It’s important to prepare your body for the demands of the golf swing by improving the strength and flexibility of the muscles and tendons involved in performing the swing motion. You don’t have to bulk up, but maintaining proper muscle tone will significantly reduce your risk of injury.

Getting on a regimen of strength training exercises 2-3 times a week prior to the start of golf season will help ensure your muscles are ready for the golf course. In addition, regular stretching exercises will help ensure your tendons maintain proper flexibility.

Warm Up Before Playing

warm up to prevent golf injuries Warming up before playing a round of golf is an important way to prevent injuries. It helps prepare your body for the intense motions associated with a golf swing by increasing blood flow and raising your muscle temperature. Your warmup should consist of:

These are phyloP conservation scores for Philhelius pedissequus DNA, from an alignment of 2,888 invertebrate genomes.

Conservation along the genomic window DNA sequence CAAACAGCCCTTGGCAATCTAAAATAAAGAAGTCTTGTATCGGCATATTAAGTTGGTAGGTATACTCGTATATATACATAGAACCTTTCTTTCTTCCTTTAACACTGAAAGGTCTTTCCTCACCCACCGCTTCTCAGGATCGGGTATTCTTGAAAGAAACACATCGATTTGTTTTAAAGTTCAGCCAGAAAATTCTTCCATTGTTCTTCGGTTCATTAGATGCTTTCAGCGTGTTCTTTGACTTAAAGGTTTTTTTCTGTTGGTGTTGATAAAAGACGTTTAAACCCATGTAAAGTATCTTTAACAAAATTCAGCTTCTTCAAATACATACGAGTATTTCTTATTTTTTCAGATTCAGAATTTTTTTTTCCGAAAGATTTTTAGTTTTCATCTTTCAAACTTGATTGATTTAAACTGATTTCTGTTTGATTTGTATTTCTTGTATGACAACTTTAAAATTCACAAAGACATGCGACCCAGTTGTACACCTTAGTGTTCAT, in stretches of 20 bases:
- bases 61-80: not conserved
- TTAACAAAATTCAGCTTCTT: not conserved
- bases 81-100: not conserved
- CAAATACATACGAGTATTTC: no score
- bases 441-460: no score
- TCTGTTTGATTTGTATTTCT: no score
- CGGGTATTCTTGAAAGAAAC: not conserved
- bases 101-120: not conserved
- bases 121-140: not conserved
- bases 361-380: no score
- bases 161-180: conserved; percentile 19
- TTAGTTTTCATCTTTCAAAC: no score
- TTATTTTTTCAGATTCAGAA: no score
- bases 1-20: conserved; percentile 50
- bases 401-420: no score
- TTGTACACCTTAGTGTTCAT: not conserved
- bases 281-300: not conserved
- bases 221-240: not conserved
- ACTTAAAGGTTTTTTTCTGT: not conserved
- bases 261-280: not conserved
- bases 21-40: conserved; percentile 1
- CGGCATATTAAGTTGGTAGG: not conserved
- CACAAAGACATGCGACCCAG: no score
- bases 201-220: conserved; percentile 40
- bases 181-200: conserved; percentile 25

Start Slowly

After a long winter without playing golf, it’s important to remember that your muscles and tendons aren’t going to be ready to withstand the stress and rigors of swinging a golf club for a full 18 holes. Going out and playing a full round of golf right away increases the likelihood of suffering an injury. Instead, it’s best to gradually ramp up your time on the golf course as your body reacclimates to the stress associated with swinging a club.

The first time you play golf for the season, start out slowly by hitting a few balls on the driving range to get your body used to a swinging motion again. Once you start playing rounds of golf, begin with an abbreviated round. Gradually increase the length and intensity of play over several weeks until your body is ready for 18 holes.